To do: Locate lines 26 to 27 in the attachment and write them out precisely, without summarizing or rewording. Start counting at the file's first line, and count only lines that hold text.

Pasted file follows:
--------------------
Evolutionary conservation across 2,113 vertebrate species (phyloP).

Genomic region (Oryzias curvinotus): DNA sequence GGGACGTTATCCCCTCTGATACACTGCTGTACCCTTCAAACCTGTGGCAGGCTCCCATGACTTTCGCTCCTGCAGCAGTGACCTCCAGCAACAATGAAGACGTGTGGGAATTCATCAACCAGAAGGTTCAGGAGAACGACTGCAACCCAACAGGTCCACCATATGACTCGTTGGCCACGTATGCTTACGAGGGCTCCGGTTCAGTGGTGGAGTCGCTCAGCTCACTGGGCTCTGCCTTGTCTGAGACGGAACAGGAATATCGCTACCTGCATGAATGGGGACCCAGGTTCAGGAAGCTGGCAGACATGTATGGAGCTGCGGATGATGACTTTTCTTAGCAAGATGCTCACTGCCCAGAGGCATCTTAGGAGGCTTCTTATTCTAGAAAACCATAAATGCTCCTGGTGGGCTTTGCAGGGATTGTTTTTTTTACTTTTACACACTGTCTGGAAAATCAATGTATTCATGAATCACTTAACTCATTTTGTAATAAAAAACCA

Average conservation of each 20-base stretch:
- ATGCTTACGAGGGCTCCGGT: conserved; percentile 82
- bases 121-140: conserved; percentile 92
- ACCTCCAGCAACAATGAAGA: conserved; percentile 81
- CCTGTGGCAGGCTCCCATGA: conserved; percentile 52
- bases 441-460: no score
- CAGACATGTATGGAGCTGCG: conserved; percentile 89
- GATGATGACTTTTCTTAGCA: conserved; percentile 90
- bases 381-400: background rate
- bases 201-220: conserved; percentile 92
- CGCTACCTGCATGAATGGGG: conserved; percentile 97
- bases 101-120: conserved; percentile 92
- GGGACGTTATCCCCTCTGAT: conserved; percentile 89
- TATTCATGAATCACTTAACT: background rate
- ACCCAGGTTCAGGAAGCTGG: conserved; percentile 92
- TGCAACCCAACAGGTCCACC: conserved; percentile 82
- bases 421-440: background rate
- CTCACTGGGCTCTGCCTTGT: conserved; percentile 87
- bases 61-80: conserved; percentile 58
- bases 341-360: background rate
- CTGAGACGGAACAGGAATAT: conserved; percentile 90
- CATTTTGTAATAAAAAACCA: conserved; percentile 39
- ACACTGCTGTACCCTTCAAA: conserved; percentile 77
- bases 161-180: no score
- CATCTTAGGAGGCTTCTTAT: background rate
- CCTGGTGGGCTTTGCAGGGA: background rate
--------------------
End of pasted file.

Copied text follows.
- bases 161-180: no score
- CATCTTAGGAGGCTTCTTAT: background rate